Based on John Gottman's, PhD, Relationship Research Adapted from his book "The Seven Principles for Making a Marriage Work"
Dr. John Gottman can predict with 96% accuracy within the first three minutes of a couple having a conversation whether the relationship he is watching will survive over the long-haul or not. Dr. John Gottman, a psychologist at the University of Washington, studied more than 2,000 married couples over two decades. He discovered patterns about how partners relate to each other which can be used to predict – with 94% accuracy – which marriages will succeed and which will fail. Gottman says that each horseman paves the way for the next.
The Four Horsemen are a metaphor depicting the end of times in the Old Testament. They describe conquest, war, hunger, and death respectively. Dr. Gottman uses this metaphor to describe communication styles that can predict the end of a relationship.
The first horseman in a relationship is criticism. Criticism is the act of finding fault or judging unfavorably. When you criticize your partner, you attack your partner’s personality or character, usually with the intent of making yourself right and your partner wrong. Criticism includes generalizations such as “you always…”, “you never…” and “you’re the type of person who …”
Example: "You never think about how your behavior is affecting other people. I don't believe you are that forgetful; you just don't think about me."
The second horseman is contempt. When we communicate from this state, we are being mean, treating others with disrespect by using sarcasm, ridicule, name-calling, and/or body language such as eye-rolling. The partner feels despised and worthless. Contempt is toxic and cannot be replaced with anything. It must be eliminated. Contempt is a feeling of disdain or scorn. Contempt attacks your partner’s sense of self with the intention to insult or psychologically abuse him/her.
Example: "I've been with the kids all day, running around like mad to keep this house going and you come home and just park yourself in front of the TV. You are just useless."
The third horseman is defensiveness. This is an easy one to fall into. Defensiveness is seeing yourself as the victim and warding off a perceived attack. When partners are defensive they are not open to learning and are also not able to access the vulnerable feelings underneath. Some typical defensive responses are:
- Making excuses (e.g., external circumstances beyond your control forced you to act in a certain way) “It’s not my fault…”, “I didn’t…”
- Cross-complaining: meeting your partner’s complaint, or criticism with a complaint of your own, ignoring what your partner said.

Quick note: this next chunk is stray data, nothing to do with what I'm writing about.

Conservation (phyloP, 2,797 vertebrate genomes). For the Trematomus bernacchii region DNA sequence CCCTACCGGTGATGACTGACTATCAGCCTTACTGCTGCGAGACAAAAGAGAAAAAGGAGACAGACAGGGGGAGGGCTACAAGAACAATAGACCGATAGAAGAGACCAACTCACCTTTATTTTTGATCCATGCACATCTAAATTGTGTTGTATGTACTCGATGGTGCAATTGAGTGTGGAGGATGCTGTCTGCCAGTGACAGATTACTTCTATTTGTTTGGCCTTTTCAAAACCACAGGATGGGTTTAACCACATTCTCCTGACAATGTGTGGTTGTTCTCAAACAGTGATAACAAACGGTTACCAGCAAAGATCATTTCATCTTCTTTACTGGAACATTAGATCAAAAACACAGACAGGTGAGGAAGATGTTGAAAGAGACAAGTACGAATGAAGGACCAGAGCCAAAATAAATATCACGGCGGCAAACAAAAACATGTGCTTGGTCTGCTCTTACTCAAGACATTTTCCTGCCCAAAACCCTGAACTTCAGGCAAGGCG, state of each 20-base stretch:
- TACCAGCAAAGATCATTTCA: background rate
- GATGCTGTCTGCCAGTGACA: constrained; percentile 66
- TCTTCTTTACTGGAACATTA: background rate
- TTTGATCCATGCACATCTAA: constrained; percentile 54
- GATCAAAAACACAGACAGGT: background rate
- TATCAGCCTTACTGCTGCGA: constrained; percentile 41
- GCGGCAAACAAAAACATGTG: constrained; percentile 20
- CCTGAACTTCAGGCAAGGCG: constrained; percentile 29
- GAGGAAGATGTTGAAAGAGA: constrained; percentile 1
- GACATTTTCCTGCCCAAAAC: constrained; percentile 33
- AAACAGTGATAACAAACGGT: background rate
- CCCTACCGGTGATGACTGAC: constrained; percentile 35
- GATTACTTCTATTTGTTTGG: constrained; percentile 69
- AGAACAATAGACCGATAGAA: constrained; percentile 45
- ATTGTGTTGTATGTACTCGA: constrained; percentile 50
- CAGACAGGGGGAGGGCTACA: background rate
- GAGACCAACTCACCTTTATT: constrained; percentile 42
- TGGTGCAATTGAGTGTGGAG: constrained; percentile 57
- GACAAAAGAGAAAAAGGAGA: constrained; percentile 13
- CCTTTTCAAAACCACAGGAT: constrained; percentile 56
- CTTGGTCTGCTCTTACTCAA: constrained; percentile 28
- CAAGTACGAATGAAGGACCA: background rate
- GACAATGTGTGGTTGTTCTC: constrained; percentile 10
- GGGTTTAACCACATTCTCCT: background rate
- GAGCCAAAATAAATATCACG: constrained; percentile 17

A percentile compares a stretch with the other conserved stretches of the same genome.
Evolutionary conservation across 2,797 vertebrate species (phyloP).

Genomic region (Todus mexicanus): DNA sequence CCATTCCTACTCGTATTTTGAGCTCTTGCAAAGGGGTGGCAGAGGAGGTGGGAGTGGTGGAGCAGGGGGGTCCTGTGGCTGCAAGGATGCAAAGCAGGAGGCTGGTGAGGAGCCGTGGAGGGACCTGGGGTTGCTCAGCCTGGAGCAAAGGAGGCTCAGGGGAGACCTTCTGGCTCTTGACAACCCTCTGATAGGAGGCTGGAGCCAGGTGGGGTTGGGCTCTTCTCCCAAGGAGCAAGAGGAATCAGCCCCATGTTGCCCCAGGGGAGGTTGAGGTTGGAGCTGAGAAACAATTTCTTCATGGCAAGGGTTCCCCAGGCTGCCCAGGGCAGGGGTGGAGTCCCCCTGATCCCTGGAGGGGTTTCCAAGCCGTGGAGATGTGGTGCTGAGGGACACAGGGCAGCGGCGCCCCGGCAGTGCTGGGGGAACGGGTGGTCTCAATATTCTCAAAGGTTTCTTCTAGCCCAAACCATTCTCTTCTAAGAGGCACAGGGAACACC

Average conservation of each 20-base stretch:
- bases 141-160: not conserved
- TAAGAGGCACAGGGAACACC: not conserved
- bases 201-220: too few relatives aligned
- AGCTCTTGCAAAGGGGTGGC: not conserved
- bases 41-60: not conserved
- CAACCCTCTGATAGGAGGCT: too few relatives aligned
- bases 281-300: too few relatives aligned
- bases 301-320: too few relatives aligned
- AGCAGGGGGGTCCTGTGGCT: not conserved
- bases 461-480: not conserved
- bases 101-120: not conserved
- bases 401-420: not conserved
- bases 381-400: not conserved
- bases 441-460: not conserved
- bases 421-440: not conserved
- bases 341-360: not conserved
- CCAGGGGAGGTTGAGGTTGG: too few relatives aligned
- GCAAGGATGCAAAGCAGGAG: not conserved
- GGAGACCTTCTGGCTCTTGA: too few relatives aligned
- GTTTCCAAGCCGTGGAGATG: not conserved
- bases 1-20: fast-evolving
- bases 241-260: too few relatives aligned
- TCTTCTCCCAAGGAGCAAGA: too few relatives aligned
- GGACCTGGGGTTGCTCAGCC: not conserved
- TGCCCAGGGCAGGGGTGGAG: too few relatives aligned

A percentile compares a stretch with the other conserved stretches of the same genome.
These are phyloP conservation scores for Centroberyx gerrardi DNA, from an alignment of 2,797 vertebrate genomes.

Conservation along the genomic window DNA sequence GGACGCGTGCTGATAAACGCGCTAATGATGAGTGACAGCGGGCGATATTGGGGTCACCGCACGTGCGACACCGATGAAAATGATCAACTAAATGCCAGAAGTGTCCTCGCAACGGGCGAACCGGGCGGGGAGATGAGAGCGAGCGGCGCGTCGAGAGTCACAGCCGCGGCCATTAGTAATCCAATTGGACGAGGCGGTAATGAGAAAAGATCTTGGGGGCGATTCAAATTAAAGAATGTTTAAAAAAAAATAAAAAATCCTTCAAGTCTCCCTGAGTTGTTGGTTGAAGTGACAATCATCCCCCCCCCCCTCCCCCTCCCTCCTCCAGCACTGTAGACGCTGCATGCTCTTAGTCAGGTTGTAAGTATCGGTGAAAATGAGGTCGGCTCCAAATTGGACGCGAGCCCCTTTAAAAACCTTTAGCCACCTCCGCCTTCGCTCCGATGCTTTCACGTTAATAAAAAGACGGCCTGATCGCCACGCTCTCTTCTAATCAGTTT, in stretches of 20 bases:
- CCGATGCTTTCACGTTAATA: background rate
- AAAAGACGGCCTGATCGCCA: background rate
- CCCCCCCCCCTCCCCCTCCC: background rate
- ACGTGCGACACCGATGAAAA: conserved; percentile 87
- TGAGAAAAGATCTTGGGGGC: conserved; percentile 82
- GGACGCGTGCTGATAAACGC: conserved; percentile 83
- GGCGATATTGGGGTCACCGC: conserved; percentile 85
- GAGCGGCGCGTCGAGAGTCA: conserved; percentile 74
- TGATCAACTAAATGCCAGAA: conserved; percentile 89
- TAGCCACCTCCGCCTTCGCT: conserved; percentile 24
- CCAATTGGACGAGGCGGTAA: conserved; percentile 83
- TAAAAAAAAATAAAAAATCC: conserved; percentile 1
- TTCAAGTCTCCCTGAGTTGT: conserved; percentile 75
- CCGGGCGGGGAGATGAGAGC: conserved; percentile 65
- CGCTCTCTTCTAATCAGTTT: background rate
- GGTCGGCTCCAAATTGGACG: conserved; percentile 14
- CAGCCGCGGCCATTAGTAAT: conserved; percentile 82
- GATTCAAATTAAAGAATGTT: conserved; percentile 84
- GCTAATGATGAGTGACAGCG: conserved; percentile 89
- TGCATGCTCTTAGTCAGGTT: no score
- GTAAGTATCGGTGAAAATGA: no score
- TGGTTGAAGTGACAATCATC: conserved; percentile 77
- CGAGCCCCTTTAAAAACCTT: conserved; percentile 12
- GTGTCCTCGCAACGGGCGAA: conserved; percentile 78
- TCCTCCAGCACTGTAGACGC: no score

- Disagreeing and then cross-complaining “That’s not true, you’re the one who …”
- Yes-butting: start off agreeing but end up disagreeing.
- Repeating yourself without paying attention to what the other person is saying.
- Whining “It’s not fair.”
Example: Meredith: "Did you call Callie and Erica to let them know that we are not coming tonight as you said this morning you would?" Derek: "I was too busy today. As a matter of fact you knew how busy my schedule was. Why didn't you just do it?" He not only responds defensively but turns the table and makes it her fault. A non-defensive response would have been: "I forgot. I should have asked you this morning to do it because I knew my day would be packed. Let me call them right now."
The fourth horseman is stonewalling. When we stonewall, we avoid conflict either because we are unconscious of our own feelings or because we are afraid. Rather than confronting the issues with our partner, we make evasive maneuvers and simply stop engaging in the business of relating to another person. Stonewalling is withdrawing from the relationship as a way to avoid conflict. Partners may think they are trying to be “neutral” but stonewalling conveys disapproval, icy distance, separation, disconnection, and/or smugness. Some typical stonewall responses are stony silence, monosyllabic mutterings, changing the subject and removing yourself physically. Stonewalling is considered to be the most “dangerous” of the four horsemen.
Example: Christina leaving town and cutting off all communication with her husband, Owen.
(See http://www.gottman.com/ for more information on Dr. John Gottman.)
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